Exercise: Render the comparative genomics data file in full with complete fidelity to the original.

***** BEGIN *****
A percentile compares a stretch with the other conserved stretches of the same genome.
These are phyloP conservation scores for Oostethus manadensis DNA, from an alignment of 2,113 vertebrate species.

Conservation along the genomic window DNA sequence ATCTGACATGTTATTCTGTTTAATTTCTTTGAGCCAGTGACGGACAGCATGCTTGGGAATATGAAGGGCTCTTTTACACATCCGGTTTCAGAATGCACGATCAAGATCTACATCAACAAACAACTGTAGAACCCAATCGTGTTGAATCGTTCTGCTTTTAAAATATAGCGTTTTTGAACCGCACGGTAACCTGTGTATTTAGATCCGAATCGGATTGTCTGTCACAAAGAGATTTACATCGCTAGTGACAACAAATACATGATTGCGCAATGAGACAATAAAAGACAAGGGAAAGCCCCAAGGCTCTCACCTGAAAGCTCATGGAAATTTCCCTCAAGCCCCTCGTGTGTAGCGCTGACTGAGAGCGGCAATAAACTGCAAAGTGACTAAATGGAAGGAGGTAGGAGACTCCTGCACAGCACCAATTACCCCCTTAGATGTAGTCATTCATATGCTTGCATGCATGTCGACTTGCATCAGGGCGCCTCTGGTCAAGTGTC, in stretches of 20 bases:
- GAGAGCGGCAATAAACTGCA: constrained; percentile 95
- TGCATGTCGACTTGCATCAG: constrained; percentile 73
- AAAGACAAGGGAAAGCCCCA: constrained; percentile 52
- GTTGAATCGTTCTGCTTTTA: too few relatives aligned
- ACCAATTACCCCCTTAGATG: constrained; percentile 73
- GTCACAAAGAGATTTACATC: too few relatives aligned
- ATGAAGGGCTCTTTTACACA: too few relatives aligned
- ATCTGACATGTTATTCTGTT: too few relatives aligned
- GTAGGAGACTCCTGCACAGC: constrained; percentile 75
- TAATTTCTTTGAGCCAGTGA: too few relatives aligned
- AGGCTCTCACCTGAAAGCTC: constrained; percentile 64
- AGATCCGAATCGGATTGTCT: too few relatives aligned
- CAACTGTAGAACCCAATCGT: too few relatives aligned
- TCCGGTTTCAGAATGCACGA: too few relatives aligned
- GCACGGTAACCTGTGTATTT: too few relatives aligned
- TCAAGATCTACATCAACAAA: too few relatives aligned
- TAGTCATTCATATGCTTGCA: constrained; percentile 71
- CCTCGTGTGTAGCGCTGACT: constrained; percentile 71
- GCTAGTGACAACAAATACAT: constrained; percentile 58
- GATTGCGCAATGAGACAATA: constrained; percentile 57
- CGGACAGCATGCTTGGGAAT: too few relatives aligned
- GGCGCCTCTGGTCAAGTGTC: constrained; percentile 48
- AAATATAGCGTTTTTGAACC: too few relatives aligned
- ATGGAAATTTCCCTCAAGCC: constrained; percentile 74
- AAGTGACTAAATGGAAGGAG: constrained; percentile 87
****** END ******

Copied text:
A percentile compares a stretch with the other conserved stretches of the same genome.
These are phyloP conservation scores for Oostethus manadensis DNA, from an alignment of 2,113 vertebrate species.

Conservation along the genomic window DNA sequence ATCTGACATGTTATTCTGTTTAATTTCTTTGAGCCAGTGACGGACAGCATGCTTGGGAATATGAAGGGCTCTTTTACACATCCGGTTTCAGAATGCACGATCAAGATCTACATCAACAAACAACTGTAGAACCCAATCGTGTTGAATCGTTCTGCTTTTAAAATATAGCGTTTTTGAACCGCACGGTAACCTGTGTATTTAGATCCGAATCGGATTGTCTGTCACAAAGAGATTTACATCGCTAGTGACAACAAATACATGATTGCGCAATGAGACAATAAAAGACAAGGGAAAGCCCCAAGGCTCTCACCTGAAAGCTCATGGAAATTTCCCTCAAGCCCCTCGTGTGTAGCGCTGACTGAGAGCGGCAATAAACTGCAAAGTGACTAAATGGAAGGAGGTAGGAGACTCCTGCACAGCACCAATTACCCCCTTAGATGTAGTCATTCATATGCTTGCATGCATGTCGACTTGCATCAGGGCGCCTCTGGTCAAGTGTC, in stretches of 20 bases:
- GAGAGCGGCAATAAACTGCA: constrained; percentile 95
- TGCATGTCGACTTGCATCAG: constrained; percentile 73
- AAAGACAAGGGAAAGCCCCA: constrained; percentile 52
- GTTGAATCGTTCTGCTTTTA: too few relatives aligned
- ACCAATTACCCCCTTAGATG: constrained; percentile 73
- GTCACAAAGAGATTTACATC: too few relatives aligned
- ATGAAGGGCTCTTTTACACA: too few relatives aligned
- ATCTGACATGTTATTCTGTT: too few relatives aligned
- GTAGGAGACTCCTGCACAGC: constrained; percentile 75
- TAATTTCTTTGAGCCAGTGA: too few relatives aligned
- AGGCTCTCACCTGAAAGCTC: constrained; percentile 64
- AGATCCGAATCGGATTGTCT: too few relatives aligned
- CAACTGTAGAACCCAATCGT: too few relatives aligned
- TCCGGTTTCAGAATGCACGA: too few relatives aligned
- GCACGGTAACCTGTGTATTT: too few relatives aligned
- TCAAGATCTACATCAACAAA: too few relatives aligned
- TAGTCATTCATATGCTTGCA: constrained; percentile 71
- CCTCGTGTGTAGCGCTGACT: constrained; percentile 71
- GCTAGTGACAACAAATACAT: constrained; percentile 58
- GATTGCGCAATGAGACAATA: constrained; percentile 57
- CGGACAGCATGCTTGGGAAT: too few relatives aligned
- GGCGCCTCTGGTCAAGTGTC: constrained; percentile 48
- AAATATAGCGTTTTTGAACC: too few relatives aligned
- ATGGAAATTTCCCTCAAGCC: constrained; percentile 74
- AAGTGACTAAATGGAAGGAG: constrained; percentile 87